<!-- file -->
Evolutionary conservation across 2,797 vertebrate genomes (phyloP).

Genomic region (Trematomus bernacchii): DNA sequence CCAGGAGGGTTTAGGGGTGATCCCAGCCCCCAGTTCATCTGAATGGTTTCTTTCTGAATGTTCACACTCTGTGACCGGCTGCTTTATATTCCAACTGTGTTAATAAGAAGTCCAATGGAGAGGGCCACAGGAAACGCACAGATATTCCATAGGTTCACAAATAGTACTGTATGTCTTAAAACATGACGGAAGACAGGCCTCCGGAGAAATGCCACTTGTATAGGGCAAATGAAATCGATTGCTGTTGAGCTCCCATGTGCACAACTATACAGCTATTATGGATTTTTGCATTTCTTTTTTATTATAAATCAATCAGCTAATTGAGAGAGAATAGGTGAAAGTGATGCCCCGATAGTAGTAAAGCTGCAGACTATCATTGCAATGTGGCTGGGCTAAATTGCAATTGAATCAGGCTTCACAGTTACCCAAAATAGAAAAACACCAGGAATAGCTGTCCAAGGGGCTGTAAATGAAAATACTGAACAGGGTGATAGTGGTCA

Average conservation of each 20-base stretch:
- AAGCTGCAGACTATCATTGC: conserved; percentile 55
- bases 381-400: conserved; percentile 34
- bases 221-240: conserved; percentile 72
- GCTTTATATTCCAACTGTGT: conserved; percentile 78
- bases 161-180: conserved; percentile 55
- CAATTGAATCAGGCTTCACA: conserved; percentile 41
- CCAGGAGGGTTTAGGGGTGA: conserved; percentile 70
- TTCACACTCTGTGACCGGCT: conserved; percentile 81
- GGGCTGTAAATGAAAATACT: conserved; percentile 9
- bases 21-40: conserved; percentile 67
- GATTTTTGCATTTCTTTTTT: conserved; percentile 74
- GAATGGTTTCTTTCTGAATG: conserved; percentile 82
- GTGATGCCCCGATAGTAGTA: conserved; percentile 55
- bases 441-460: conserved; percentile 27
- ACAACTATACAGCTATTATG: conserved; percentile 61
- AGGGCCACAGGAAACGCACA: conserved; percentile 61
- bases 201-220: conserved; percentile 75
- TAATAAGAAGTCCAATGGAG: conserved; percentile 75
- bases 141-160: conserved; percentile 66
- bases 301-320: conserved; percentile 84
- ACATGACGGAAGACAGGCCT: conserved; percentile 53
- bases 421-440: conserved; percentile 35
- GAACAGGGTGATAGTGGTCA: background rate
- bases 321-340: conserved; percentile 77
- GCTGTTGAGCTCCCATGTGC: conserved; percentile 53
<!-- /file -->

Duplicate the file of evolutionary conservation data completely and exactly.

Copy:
Evolutionary conservation across 2,797 vertebrate genomes (phyloP).

Genomic region (Trematomus bernacchii): DNA sequence CCAGGAGGGTTTAGGGGTGATCCCAGCCCCCAGTTCATCTGAATGGTTTCTTTCTGAATGTTCACACTCTGTGACCGGCTGCTTTATATTCCAACTGTGTTAATAAGAAGTCCAATGGAGAGGGCCACAGGAAACGCACAGATATTCCATAGGTTCACAAATAGTACTGTATGTCTTAAAACATGACGGAAGACAGGCCTCCGGAGAAATGCCACTTGTATAGGGCAAATGAAATCGATTGCTGTTGAGCTCCCATGTGCACAACTATACAGCTATTATGGATTTTTGCATTTCTTTTTTATTATAAATCAATCAGCTAATTGAGAGAGAATAGGTGAAAGTGATGCCCCGATAGTAGTAAAGCTGCAGACTATCATTGCAATGTGGCTGGGCTAAATTGCAATTGAATCAGGCTTCACAGTTACCCAAAATAGAAAAACACCAGGAATAGCTGTCCAAGGGGCTGTAAATGAAAATACTGAACAGGGTGATAGTGGTCA

Average conservation of each 20-base stretch:
- AAGCTGCAGACTATCATTGC: conserved; percentile 55
- bases 381-400: conserved; percentile 34
- bases 221-240: conserved; percentile 72
- GCTTTATATTCCAACTGTGT: conserved; percentile 78
- bases 161-180: conserved; percentile 55
- CAATTGAATCAGGCTTCACA: conserved; percentile 41
- CCAGGAGGGTTTAGGGGTGA: conserved; percentile 70
- TTCACACTCTGTGACCGGCT: conserved; percentile 81
- GGGCTGTAAATGAAAATACT: conserved; percentile 9
- bases 21-40: conserved; percentile 67
- GATTTTTGCATTTCTTTTTT: conserved; percentile 74
- GAATGGTTTCTTTCTGAATG: conserved; percentile 82
- GTGATGCCCCGATAGTAGTA: conserved; percentile 55
- bases 441-460: conserved; percentile 27
- ACAACTATACAGCTATTATG: conserved; percentile 61
- AGGGCCACAGGAAACGCACA: conserved; percentile 61
- bases 201-220: conserved; percentile 75
- TAATAAGAAGTCCAATGGAG: conserved; percentile 75
- bases 141-160: conserved; percentile 66
- bases 301-320: conserved; percentile 84
- ACATGACGGAAGACAGGCCT: conserved; percentile 53
- bases 421-440: conserved; percentile 35
- GAACAGGGTGATAGTGGTCA: background rate
- bases 321-340: conserved; percentile 77
- GCTGTTGAGCTCCCATGTGC: conserved; percentile 53